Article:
The US Department of Education has announced an investigation into the teaching of English-language learners in Los Angeles public schools. These students, who are immigrants or the children of immigrants, make up one-third of the LA school population. The investigation is the first of a number of civil rights actions planned for local school systems around the United States.
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Just days ago US Secretary of Education Arne Duncan went to Selma, Alabama, to announce that his department would step up enforcement of federal civil rights laws to ensure that students of all backgrounds have equal access to a good education. The location of the announcement, in the Southern city of Selma, was symbolic. It was the site of a clash between police and civil rights activists in March, 1965, when hundreds of marchers were beaten by police.
Wednesday, Duncan's assistant secretary for civil rights, Russlynn Ali, launched the first of a series of actions in Los Angeles as she announced a probe into the treatment of English language learners in the city's public schools.
She says the investigation of the Los Angeles Unified School District will reveal reasons for their low academic performance.
"We know that LA Unified's English-learner high school students have the lowest levels of achievement across the board," said Russlynn Ali. "Right now, only three percent of them are proficient in math and English."
One third of the students in Los Angeles public schools are placed in special classes for English language learners. The approaches differ from school to school. Bilingual education was banned in California in 1998 under a voter-sponsored measure called Proposition 227, and many classes for English learners require English language immersion. But schools can be given waivers and they use a variety of methods, including dual-language programs.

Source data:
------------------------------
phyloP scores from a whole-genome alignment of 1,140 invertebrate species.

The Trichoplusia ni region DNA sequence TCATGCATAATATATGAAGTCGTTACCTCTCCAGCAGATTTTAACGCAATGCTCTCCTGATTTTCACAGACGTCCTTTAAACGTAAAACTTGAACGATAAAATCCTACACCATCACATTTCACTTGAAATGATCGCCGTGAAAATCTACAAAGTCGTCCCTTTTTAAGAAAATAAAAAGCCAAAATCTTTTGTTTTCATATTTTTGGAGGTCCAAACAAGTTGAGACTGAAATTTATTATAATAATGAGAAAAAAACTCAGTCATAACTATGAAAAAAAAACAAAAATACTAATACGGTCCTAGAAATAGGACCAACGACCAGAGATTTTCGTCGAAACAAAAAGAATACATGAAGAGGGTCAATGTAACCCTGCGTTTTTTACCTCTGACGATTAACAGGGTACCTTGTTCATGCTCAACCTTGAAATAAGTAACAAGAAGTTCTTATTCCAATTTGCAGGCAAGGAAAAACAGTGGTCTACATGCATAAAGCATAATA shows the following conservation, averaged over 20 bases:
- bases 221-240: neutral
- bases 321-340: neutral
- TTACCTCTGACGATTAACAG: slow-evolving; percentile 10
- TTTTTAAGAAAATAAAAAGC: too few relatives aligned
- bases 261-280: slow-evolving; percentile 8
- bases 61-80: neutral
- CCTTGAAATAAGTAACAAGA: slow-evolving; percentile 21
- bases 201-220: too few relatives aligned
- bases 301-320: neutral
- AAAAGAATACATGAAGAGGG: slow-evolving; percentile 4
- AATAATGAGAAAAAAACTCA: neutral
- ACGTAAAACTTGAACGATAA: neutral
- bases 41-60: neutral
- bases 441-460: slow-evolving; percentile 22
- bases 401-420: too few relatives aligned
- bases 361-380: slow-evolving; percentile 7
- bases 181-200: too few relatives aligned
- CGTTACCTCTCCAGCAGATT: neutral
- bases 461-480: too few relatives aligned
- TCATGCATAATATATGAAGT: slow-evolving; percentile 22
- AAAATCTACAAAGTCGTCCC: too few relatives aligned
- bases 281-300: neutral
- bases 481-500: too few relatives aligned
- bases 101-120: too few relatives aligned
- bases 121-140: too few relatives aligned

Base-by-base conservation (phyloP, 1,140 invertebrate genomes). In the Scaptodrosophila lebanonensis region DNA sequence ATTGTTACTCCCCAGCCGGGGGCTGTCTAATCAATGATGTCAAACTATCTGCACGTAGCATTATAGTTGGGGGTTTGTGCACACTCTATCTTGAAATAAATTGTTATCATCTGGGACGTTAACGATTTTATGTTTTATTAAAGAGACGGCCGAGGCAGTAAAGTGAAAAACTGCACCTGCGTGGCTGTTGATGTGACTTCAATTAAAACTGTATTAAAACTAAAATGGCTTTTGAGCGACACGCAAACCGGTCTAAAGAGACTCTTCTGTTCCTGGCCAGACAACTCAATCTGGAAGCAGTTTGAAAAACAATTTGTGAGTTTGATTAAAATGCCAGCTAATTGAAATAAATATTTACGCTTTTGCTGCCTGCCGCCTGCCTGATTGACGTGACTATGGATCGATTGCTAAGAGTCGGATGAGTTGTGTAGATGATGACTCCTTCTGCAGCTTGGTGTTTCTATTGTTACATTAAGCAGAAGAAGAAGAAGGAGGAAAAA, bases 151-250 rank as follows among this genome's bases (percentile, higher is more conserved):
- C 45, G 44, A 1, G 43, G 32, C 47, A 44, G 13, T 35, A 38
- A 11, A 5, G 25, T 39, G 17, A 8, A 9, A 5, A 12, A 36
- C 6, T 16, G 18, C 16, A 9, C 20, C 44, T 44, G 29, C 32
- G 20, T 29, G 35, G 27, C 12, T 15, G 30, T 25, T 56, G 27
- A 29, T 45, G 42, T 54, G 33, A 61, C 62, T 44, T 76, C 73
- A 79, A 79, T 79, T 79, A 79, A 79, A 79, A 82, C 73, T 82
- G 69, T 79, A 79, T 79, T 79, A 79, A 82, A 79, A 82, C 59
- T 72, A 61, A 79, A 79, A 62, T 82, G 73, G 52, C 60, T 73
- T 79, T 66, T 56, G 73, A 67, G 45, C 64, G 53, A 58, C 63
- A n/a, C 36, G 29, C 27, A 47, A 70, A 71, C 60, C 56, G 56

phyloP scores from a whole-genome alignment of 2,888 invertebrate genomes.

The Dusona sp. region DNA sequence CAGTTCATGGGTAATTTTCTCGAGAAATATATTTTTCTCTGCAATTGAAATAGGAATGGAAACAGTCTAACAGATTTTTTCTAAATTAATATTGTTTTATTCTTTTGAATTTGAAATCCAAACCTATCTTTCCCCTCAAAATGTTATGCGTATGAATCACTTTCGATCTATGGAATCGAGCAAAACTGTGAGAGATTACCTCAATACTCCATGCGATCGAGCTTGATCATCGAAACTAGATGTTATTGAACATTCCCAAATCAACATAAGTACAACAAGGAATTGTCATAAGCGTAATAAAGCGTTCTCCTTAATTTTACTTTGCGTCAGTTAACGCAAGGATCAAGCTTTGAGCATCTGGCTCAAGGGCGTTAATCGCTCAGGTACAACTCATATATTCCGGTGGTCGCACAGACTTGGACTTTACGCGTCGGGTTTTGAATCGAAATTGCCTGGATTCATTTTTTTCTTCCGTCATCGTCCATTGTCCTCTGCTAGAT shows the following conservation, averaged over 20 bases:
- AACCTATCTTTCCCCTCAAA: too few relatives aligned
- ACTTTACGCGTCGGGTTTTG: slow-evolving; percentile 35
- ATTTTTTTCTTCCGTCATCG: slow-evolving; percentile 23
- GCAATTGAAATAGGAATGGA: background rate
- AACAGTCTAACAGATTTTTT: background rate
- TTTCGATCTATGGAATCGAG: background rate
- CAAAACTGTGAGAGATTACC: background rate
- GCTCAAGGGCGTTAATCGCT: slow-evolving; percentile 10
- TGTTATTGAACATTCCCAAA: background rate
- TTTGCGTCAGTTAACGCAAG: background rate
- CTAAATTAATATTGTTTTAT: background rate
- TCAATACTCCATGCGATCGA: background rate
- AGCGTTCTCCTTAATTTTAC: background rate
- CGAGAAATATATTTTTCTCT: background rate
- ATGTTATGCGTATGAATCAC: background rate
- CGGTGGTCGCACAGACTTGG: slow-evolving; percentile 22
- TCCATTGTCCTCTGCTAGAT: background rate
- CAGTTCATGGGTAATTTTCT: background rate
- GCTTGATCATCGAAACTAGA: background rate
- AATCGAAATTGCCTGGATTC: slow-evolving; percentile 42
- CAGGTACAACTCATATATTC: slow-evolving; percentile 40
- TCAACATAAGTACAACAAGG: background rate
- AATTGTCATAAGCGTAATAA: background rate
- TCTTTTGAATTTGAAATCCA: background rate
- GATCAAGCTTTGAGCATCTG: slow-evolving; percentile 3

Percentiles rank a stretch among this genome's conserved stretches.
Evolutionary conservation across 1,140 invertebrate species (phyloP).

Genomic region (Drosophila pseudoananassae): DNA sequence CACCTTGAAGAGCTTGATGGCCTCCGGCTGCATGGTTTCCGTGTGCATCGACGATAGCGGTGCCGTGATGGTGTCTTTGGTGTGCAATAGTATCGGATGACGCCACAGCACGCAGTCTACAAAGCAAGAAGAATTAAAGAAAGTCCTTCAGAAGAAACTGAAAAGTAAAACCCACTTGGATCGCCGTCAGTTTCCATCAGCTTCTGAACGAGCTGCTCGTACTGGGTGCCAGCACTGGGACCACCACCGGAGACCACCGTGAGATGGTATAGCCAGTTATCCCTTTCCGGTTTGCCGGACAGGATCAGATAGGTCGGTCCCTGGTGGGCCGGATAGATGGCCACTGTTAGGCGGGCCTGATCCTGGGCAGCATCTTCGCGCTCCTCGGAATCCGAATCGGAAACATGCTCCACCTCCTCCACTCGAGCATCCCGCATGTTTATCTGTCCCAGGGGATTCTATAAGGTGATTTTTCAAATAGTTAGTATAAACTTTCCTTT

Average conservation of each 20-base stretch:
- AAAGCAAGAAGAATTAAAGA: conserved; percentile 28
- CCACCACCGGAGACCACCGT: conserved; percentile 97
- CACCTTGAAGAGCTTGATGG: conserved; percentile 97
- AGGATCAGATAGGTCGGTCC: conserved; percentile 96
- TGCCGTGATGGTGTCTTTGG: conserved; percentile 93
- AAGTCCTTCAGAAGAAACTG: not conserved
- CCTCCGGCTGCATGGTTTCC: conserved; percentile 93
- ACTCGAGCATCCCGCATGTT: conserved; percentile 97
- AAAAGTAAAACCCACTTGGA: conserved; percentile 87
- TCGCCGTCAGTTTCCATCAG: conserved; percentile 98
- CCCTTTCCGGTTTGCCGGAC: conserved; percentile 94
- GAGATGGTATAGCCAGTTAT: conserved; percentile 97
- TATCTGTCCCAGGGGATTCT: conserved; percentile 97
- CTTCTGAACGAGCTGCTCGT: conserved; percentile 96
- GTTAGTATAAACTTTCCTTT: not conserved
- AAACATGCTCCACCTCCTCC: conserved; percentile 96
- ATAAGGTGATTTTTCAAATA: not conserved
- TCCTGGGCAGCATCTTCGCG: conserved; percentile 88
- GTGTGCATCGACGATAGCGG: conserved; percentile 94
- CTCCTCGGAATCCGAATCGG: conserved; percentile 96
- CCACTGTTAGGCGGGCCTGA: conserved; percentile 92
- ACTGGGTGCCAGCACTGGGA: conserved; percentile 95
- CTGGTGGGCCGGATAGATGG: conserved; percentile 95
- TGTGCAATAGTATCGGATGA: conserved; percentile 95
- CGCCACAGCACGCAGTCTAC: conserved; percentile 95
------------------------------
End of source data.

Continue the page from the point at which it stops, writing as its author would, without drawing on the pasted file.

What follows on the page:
Critics complain that academic standards are uneven for English learners in the core subjects such as as mathematics and science.
Los Angeles school superintendent Ramon Cortines, who appeared at a news conference with Ali, said he welcomes the probe and looks forward to identifying what he calls best practices for teaching English learners. He says some of the city's schools do well with students who are not proficient in English.
"But I also believe, because I know, the data says, we are not consistent across the district and there are many children and young people falling through the cracks," said Ramon Cortines.
Los Angeles has the second largest school system in the United States, after New York. It has more than 220,000 students in special classes for non-English speakers. Harry Pachon, a professor of public policy at the University of Southern California, says many students in those classes were born in the United States, but speak a language other than English at home.
"They speak Spanish, speak Mandarin, speak Cantonese, speak Thai, Korean, there's a whole United Nations of languages in LA Unified School District," said Harry Pachon.
School officials say 90 languages are spoken in LA schools.
Pachon co-authored a study that showed that 30 percent of one large group of English-learners were kept in special classes from the third through 8th grades. He says that is far too long. He notes that federal officials will look into such questions as the criteria for evaluating proficiency in English.
"What is a proficiency level? Is it 50 percent of English? Is it 40 percent of English? Is it 60 percent of English? And when do you reclassify the student?," he asked.
Education official Ali says the probe will also look at how teachers are trained and evaluated, how data is collected and whether school officials communicate with parents in a language that the parents can understand.
Thomas Saenz, president of the Mexican American Legal Defense and Educational Fund, welcomes the federal investigation. He sees a lack of attention to the core academic subjects in some English-learner classes, and says it is a problem not just in Los Angeles.
"There is a problem nationwide with the teaching of English learners," said Thomas Saenz. "It is a major element of the achievement gap that we as a country must address in order to have our education system succeed."
LA school superintendent Ramon Cortines says the achievement gap between English-learners and English-proficient students leaves a large group of youngsters ill prepared for college or careers. Education Department official Russlynn Ali says this hurts the country as a whole.
"Our sense of urgency couldn't be greater," she said. "What's happening in Los Angeles and across the country is economically unsustainable for us as a nation."
Federal officials say they will work with local schools to ensure that all students get a good education, regardless of their race or gender, disability or national origin. The officials promise civil rights reviews in more than 30 school districts around the United States.